Blood Pressure Meds Could Raise Your Depression Risk
CNN/Stylemagazine.com Newswire | 10/10/2016, 5:58 p.m.
By Meera Senthilingam
(CNN) -- Some of the drugs most commonly used to treat people with high blood pressure could also be affecting their mood -- particularly their risk of depression -- according to a new new study.
Research published in the journal Hypertension found that people taking one of two classes of drugs, known beta blockers or calcium channel antagonists, had twice the risk of being admitted into the hospital with a mood disorder, such as severe depression. However, people taking a class of drugs known as angiotensin blockers -- ACE inhibitors -- had a lower risk of developing severe mood disorders, even compared with healthy control groups with no history of hypertension or depression.
"They are both extremely important findings," said Dr. Sandosh Padmanabhan, professor of cardiovascular genomics and therapeutics at the University of Glasgow and lead author of the study. "And they were both unexpected."
Patients taking a fourth class of drugs, known as diuretics, were found to have the same risk of developing mood disorders as people not taking any form of treatment.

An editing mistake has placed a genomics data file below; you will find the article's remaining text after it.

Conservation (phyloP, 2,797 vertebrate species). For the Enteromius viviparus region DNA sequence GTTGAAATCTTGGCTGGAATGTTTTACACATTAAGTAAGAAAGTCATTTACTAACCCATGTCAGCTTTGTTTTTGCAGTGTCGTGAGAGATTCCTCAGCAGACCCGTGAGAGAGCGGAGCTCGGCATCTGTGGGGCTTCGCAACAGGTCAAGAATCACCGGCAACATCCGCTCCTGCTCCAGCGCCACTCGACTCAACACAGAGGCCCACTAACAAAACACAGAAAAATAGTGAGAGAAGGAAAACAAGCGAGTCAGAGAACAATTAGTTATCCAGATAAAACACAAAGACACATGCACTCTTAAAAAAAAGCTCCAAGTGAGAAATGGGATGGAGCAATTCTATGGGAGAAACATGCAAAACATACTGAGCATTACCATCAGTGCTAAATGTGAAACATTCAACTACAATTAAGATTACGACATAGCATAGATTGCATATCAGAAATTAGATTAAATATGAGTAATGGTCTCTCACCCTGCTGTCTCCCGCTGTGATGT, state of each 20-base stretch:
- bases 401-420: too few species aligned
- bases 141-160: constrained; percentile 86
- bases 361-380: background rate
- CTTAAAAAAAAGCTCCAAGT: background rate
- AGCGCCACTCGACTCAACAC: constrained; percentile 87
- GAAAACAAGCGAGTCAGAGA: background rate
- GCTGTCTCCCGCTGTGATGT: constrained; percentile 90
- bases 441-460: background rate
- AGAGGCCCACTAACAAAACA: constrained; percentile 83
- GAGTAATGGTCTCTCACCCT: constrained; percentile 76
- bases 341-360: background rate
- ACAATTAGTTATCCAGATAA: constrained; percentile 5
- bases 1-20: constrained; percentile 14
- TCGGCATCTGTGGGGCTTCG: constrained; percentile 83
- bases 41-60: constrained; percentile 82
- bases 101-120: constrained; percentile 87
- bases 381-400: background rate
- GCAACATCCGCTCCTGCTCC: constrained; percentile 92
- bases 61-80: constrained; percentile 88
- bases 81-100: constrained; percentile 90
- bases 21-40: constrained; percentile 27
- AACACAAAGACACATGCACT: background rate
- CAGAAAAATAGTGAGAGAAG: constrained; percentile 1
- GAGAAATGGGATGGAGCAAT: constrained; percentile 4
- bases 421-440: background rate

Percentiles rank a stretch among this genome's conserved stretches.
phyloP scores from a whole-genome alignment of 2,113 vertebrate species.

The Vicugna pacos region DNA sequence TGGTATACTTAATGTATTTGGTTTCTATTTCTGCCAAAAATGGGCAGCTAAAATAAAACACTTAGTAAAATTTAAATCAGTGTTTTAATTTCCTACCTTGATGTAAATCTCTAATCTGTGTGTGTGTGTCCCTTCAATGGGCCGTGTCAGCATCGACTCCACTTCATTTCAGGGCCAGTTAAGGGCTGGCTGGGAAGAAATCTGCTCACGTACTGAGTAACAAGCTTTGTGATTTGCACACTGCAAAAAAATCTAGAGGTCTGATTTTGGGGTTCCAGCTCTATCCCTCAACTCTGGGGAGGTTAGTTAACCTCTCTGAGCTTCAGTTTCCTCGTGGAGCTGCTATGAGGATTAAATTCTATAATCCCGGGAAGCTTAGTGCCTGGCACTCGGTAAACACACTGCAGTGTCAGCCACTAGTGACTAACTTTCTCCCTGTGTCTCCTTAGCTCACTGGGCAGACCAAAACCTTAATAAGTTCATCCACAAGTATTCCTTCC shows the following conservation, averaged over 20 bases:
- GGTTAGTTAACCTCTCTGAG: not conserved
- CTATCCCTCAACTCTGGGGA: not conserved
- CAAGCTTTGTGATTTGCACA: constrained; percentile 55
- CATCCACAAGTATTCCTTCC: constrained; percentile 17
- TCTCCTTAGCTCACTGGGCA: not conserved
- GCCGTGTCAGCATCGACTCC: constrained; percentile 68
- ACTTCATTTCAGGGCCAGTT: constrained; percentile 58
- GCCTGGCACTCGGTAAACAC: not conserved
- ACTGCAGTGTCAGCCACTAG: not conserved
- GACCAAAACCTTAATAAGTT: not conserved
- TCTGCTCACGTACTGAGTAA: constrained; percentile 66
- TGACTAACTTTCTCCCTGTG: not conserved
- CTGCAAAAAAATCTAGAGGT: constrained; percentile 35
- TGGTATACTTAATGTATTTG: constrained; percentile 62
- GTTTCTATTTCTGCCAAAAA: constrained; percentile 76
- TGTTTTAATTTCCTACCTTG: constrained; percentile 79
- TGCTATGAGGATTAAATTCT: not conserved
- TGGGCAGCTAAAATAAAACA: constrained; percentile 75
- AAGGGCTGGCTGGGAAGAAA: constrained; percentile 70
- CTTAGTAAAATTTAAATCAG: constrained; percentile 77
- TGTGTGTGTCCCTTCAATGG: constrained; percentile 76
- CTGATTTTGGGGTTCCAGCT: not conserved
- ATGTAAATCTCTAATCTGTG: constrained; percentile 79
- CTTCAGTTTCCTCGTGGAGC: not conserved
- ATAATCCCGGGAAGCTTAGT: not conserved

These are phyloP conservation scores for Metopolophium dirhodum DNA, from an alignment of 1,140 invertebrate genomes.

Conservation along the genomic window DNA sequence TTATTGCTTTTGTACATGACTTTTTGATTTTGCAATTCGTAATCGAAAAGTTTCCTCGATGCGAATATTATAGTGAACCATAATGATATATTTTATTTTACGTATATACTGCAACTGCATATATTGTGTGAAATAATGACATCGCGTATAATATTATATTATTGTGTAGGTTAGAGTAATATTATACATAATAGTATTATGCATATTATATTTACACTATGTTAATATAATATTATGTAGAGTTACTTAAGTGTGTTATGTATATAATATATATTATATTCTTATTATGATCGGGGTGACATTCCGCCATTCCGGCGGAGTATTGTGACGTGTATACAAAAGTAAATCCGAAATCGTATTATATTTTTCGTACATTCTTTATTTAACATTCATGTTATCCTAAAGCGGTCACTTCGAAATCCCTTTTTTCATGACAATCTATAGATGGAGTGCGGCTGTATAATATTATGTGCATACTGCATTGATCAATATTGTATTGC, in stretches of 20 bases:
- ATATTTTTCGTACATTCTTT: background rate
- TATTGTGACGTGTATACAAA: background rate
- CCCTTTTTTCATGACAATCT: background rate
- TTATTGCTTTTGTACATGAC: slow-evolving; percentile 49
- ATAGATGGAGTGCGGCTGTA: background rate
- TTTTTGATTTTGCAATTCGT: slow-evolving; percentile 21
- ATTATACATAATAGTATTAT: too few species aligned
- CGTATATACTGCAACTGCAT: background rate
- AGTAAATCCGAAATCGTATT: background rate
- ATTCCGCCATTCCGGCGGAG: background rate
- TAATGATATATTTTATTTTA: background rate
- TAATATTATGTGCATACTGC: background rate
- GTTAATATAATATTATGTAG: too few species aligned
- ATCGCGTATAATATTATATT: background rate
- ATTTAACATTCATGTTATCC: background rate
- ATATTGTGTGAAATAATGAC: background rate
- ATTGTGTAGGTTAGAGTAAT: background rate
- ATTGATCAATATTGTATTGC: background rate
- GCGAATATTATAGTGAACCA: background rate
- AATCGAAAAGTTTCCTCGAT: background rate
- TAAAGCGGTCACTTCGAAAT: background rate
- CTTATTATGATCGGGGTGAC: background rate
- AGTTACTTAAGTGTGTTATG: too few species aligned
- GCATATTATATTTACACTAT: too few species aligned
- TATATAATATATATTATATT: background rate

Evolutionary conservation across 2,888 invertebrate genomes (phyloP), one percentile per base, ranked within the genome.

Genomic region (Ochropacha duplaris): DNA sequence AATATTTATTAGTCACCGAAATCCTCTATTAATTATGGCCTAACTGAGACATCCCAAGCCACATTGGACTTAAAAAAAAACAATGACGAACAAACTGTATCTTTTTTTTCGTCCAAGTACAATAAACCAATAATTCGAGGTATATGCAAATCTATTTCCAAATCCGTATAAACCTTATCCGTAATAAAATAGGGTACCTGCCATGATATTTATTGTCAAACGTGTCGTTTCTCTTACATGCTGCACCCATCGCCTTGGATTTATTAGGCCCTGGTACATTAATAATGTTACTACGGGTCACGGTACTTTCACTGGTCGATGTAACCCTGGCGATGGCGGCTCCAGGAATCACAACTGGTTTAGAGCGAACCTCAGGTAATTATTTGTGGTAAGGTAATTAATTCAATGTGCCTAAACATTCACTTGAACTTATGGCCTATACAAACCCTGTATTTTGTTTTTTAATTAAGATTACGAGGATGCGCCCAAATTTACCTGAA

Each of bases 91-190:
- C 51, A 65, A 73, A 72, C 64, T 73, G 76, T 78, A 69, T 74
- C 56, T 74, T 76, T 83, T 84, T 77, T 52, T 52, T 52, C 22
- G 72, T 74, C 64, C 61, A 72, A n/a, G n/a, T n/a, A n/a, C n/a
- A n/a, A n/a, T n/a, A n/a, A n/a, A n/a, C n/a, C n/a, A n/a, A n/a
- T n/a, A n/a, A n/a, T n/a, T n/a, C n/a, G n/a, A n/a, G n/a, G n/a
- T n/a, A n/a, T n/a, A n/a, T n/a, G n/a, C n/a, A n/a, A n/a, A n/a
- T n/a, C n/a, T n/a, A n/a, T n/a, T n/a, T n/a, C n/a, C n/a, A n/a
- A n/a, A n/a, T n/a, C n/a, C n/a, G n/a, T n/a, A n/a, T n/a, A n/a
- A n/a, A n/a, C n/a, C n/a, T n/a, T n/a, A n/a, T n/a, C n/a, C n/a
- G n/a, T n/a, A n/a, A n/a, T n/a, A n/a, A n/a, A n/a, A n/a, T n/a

"There is a lot of data that depression and cardiovascular disease are related ... but current hypertensive practices do not consider depression," said Padmanabhan. "This validated those (earlier) findings, but also means blood pressure tablets could be repurposed for mental health conditions."
High blood pressure is estimated to cause 7.5 million deaths worldwide each year, according to the World Health Organization. Almost a billion people around the world lived with uncontrolled hypertension -- high blood pressure -- in 2008, and that number is expected to rise to more than 1.5 billion by 2025. As more people develop hypertension, it's expected that more will be taking these blood pressure-lowering drugs.
Medication and your mind
Previous studies have showed links between anti-hypertensive drugs and mental health. One small study in the United States found that calcium channel blockers helped improve symptoms of bipolar disorder, while drugs such as beta blockers have been linked to depression for some time.
"We know that some hypertensive drugs cause depressive symptoms," Padmanabhan said, citing beta blockers and another class known as methyldopa. These two classes of drugs are more often prescribed during pregnancy, as they are not harmful to fetuses, but the researchers would now like to investigate whether they could play a role in postpartum depression.
"Nobody has studied this," he said.
Exposing the link
The researchers collected data from a database of more than 520,000 patients across two hospitals in Scotland. From this, they selected 144,066 patients who were not diagnosed with depression but were being treated for hypertension exclusively with one of the four chosen classes of drugs to be included in the study: beta blockers, calcium channel blockers, angiotensin blockers or diuretics.
These subjects were compared with more than 111,000 people who were not receiving any form of treatment for either hypertension or depression, over a five-year period. The numbers admitted to a hospital for severe mood disorders, such as depression of bipolar disorder, were monitored.